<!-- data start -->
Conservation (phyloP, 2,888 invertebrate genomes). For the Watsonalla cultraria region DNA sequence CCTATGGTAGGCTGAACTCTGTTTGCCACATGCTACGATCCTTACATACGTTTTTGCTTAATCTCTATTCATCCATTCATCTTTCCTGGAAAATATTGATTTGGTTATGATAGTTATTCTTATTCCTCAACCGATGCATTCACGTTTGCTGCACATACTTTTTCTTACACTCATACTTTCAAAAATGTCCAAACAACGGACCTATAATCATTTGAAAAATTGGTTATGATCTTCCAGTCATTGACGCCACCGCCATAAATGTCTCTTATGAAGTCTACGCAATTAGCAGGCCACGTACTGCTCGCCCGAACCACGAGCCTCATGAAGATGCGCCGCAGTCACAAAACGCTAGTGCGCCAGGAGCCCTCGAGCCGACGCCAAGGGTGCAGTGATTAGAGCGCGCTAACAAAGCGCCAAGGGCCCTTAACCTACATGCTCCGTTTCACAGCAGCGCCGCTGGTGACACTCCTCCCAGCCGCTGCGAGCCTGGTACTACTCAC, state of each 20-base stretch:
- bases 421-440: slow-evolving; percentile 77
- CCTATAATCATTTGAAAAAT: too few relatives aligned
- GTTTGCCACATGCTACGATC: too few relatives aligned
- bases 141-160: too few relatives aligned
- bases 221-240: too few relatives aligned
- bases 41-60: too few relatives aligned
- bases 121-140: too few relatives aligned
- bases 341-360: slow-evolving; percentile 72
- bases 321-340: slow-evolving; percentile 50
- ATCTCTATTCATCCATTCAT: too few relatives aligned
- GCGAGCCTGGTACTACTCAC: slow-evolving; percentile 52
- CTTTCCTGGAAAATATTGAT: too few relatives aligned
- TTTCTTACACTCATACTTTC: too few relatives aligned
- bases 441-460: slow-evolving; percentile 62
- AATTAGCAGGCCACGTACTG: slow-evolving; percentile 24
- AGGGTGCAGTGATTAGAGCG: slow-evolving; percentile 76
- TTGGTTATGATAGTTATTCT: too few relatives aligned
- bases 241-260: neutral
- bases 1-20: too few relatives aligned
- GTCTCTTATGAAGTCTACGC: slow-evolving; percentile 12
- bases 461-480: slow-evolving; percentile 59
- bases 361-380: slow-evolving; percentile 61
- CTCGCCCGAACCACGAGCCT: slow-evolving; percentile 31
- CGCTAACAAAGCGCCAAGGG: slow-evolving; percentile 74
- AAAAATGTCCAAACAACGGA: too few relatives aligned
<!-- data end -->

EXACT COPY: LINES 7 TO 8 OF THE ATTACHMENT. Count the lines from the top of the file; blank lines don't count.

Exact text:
- bases 41-60: too few relatives aligned
- bases 121-140: too few relatives aligned